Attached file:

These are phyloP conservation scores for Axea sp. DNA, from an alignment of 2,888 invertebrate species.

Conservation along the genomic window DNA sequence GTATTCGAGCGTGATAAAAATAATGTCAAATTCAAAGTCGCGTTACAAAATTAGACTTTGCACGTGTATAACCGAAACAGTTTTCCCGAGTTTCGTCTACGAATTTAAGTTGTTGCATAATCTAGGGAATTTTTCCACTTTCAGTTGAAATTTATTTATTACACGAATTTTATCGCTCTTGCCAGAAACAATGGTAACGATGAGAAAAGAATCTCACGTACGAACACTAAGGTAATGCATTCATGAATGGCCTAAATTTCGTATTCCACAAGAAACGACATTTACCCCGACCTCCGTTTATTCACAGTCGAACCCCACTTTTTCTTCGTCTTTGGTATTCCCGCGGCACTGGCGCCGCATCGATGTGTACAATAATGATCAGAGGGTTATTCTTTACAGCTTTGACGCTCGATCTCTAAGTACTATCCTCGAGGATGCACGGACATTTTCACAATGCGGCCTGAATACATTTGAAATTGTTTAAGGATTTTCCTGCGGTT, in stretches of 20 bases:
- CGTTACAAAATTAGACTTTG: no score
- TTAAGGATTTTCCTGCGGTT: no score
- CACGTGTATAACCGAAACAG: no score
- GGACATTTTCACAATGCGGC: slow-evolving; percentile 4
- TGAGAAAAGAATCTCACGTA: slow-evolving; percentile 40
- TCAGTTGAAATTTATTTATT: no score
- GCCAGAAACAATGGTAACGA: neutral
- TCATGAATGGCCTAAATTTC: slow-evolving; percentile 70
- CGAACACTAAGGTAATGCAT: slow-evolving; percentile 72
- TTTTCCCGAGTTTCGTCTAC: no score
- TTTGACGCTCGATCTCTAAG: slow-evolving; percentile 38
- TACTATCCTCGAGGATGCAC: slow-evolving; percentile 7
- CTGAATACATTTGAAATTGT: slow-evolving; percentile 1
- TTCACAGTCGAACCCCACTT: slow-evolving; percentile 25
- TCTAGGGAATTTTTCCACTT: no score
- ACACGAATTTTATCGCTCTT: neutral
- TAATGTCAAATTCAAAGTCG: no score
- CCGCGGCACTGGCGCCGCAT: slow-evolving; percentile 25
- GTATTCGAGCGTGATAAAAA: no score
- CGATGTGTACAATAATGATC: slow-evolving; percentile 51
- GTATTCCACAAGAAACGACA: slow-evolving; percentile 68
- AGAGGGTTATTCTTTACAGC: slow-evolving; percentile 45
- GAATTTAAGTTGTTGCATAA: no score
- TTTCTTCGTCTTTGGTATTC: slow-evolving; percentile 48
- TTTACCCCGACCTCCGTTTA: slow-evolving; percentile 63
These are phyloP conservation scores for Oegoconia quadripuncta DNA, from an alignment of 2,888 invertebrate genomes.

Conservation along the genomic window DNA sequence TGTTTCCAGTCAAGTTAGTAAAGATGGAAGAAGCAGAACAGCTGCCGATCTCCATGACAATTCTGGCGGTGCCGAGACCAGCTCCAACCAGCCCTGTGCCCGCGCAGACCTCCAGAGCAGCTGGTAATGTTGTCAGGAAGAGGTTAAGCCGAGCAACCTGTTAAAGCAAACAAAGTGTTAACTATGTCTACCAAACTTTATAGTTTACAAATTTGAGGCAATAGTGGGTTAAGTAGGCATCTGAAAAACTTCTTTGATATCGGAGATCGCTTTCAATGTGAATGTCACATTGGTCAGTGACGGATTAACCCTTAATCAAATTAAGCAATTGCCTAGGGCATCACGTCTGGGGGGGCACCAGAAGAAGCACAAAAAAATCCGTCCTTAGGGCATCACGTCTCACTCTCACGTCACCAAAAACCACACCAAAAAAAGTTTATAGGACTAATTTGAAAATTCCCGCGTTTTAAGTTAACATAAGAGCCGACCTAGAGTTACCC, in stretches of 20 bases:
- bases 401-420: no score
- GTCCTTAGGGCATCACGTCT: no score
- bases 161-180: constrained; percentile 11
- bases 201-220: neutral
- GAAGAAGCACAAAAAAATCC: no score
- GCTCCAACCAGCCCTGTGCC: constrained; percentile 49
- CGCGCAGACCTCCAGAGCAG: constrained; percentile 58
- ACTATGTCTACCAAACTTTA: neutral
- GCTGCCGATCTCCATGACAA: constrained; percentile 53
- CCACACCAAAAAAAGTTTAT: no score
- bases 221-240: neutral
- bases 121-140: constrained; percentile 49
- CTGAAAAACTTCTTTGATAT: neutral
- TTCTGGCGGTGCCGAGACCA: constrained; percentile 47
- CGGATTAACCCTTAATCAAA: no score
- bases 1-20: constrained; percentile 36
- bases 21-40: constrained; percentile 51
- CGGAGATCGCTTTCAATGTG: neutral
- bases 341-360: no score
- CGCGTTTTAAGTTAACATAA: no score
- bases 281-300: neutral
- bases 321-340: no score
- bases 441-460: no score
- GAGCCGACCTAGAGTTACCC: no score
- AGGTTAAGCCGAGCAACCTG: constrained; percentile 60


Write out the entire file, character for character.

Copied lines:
These are phyloP conservation scores for Axea sp. DNA, from an alignment of 2,888 invertebrate species.

Conservation along the genomic window DNA sequence GTATTCGAGCGTGATAAAAATAATGTCAAATTCAAAGTCGCGTTACAAAATTAGACTTTGCACGTGTATAACCGAAACAGTTTTCCCGAGTTTCGTCTACGAATTTAAGTTGTTGCATAATCTAGGGAATTTTTCCACTTTCAGTTGAAATTTATTTATTACACGAATTTTATCGCTCTTGCCAGAAACAATGGTAACGATGAGAAAAGAATCTCACGTACGAACACTAAGGTAATGCATTCATGAATGGCCTAAATTTCGTATTCCACAAGAAACGACATTTACCCCGACCTCCGTTTATTCACAGTCGAACCCCACTTTTTCTTCGTCTTTGGTATTCCCGCGGCACTGGCGCCGCATCGATGTGTACAATAATGATCAGAGGGTTATTCTTTACAGCTTTGACGCTCGATCTCTAAGTACTATCCTCGAGGATGCACGGACATTTTCACAATGCGGCCTGAATACATTTGAAATTGTTTAAGGATTTTCCTGCGGTT, in stretches of 20 bases:
- CGTTACAAAATTAGACTTTG: no score
- TTAAGGATTTTCCTGCGGTT: no score
- CACGTGTATAACCGAAACAG: no score
- GGACATTTTCACAATGCGGC: slow-evolving; percentile 4
- TGAGAAAAGAATCTCACGTA: slow-evolving; percentile 40
- TCAGTTGAAATTTATTTATT: no score
- GCCAGAAACAATGGTAACGA: neutral
- TCATGAATGGCCTAAATTTC: slow-evolving; percentile 70
- CGAACACTAAGGTAATGCAT: slow-evolving; percentile 72
- TTTTCCCGAGTTTCGTCTAC: no score
- TTTGACGCTCGATCTCTAAG: slow-evolving; percentile 38
- TACTATCCTCGAGGATGCAC: slow-evolving; percentile 7
- CTGAATACATTTGAAATTGT: slow-evolving; percentile 1
- TTCACAGTCGAACCCCACTT: slow-evolving; percentile 25
- TCTAGGGAATTTTTCCACTT: no score
- ACACGAATTTTATCGCTCTT: neutral
- TAATGTCAAATTCAAAGTCG: no score
- CCGCGGCACTGGCGCCGCAT: slow-evolving; percentile 25
- GTATTCGAGCGTGATAAAAA: no score
- CGATGTGTACAATAATGATC: slow-evolving; percentile 51
- GTATTCCACAAGAAACGACA: slow-evolving; percentile 68
- AGAGGGTTATTCTTTACAGC: slow-evolving; percentile 45
- GAATTTAAGTTGTTGCATAA: no score
- TTTCTTCGTCTTTGGTATTC: slow-evolving; percentile 48
- TTTACCCCGACCTCCGTTTA: slow-evolving; percentile 63
These are phyloP conservation scores for Oegoconia quadripuncta DNA, from an alignment of 2,888 invertebrate genomes.

Conservation along the genomic window DNA sequence TGTTTCCAGTCAAGTTAGTAAAGATGGAAGAAGCAGAACAGCTGCCGATCTCCATGACAATTCTGGCGGTGCCGAGACCAGCTCCAACCAGCCCTGTGCCCGCGCAGACCTCCAGAGCAGCTGGTAATGTTGTCAGGAAGAGGTTAAGCCGAGCAACCTGTTAAAGCAAACAAAGTGTTAACTATGTCTACCAAACTTTATAGTTTACAAATTTGAGGCAATAGTGGGTTAAGTAGGCATCTGAAAAACTTCTTTGATATCGGAGATCGCTTTCAATGTGAATGTCACATTGGTCAGTGACGGATTAACCCTTAATCAAATTAAGCAATTGCCTAGGGCATCACGTCTGGGGGGGCACCAGAAGAAGCACAAAAAAATCCGTCCTTAGGGCATCACGTCTCACTCTCACGTCACCAAAAACCACACCAAAAAAAGTTTATAGGACTAATTTGAAAATTCCCGCGTTTTAAGTTAACATAAGAGCCGACCTAGAGTTACCC, in stretches of 20 bases:
- bases 401-420: no score
- GTCCTTAGGGCATCACGTCT: no score
- bases 161-180: constrained; percentile 11
- bases 201-220: neutral
- GAAGAAGCACAAAAAAATCC: no score
- GCTCCAACCAGCCCTGTGCC: constrained; percentile 49
- CGCGCAGACCTCCAGAGCAG: constrained; percentile 58
- ACTATGTCTACCAAACTTTA: neutral
- GCTGCCGATCTCCATGACAA: constrained; percentile 53
- CCACACCAAAAAAAGTTTAT: no score
- bases 221-240: neutral
- bases 121-140: constrained; percentile 49
- CTGAAAAACTTCTTTGATAT: neutral
- TTCTGGCGGTGCCGAGACCA: constrained; percentile 47
- CGGATTAACCCTTAATCAAA: no score
- bases 1-20: constrained; percentile 36
- bases 21-40: constrained; percentile 51
- CGGAGATCGCTTTCAATGTG: neutral
- bases 341-360: no score
- CGCGTTTTAAGTTAACATAA: no score
- bases 281-300: neutral
- bases 321-340: no score
- bases 441-460: no score
- GAGCCGACCTAGAGTTACCC: no score
- AGGTTAAGCCGAGCAACCTG: constrained; percentile 60